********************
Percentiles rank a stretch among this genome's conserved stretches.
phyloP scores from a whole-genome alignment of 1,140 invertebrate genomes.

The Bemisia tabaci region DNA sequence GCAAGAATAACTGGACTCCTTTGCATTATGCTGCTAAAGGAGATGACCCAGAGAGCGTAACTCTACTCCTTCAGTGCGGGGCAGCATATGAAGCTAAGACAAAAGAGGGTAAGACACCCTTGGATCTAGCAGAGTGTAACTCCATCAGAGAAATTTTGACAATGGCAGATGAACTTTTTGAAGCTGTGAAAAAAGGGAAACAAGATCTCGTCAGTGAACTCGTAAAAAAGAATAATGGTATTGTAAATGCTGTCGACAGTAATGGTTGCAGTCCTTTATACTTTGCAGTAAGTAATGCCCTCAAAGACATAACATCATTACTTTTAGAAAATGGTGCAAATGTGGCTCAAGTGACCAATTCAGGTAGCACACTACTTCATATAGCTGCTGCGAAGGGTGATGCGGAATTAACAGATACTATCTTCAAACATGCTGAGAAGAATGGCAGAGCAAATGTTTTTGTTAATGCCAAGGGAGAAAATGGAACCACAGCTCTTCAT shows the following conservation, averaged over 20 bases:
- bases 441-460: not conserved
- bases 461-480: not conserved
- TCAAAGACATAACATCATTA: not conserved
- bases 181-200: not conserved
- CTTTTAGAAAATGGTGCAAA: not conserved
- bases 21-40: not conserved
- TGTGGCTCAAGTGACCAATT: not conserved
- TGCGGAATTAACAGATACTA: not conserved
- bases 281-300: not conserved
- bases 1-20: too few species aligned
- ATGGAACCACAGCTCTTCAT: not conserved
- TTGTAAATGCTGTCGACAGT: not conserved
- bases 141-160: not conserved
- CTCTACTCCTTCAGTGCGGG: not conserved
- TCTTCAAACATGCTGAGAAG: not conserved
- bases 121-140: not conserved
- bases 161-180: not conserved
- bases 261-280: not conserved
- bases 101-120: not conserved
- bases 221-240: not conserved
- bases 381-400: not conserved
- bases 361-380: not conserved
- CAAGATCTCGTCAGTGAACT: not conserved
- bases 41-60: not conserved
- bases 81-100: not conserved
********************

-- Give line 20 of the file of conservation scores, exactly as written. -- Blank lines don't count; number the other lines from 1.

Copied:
- bases 161-180: not conserved